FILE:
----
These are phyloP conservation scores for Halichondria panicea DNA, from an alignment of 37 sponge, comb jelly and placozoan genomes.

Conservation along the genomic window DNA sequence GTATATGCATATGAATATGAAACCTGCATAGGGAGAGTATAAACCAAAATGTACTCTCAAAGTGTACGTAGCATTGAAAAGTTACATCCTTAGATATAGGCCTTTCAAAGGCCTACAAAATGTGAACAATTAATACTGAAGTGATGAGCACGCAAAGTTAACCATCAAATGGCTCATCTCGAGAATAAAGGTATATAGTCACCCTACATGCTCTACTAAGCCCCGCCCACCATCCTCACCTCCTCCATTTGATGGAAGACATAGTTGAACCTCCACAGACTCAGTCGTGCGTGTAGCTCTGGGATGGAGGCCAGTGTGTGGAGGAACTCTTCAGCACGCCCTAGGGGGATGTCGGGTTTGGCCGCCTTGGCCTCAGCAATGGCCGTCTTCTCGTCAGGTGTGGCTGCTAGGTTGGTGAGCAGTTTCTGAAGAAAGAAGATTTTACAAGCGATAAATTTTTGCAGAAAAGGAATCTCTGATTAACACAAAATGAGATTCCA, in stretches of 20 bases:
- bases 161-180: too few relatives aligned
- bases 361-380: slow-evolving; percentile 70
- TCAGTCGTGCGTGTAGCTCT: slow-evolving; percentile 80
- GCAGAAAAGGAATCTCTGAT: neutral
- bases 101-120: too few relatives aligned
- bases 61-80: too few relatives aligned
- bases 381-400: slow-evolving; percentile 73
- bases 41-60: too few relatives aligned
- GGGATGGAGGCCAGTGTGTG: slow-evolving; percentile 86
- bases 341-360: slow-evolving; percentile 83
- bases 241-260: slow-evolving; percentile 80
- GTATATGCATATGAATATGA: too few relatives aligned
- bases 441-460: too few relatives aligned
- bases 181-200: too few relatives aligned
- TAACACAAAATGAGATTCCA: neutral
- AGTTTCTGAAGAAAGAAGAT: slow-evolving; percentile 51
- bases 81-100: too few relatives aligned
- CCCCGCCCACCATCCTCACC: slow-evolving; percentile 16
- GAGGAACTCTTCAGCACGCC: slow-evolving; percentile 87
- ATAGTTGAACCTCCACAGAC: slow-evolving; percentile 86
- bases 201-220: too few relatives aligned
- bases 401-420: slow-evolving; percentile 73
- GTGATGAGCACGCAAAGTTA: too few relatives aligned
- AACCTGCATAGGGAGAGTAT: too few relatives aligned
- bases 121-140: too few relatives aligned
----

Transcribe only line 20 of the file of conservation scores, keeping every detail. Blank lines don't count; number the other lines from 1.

- CCCCGCCCACCATCCTCACC: slow-evolving; percentile 16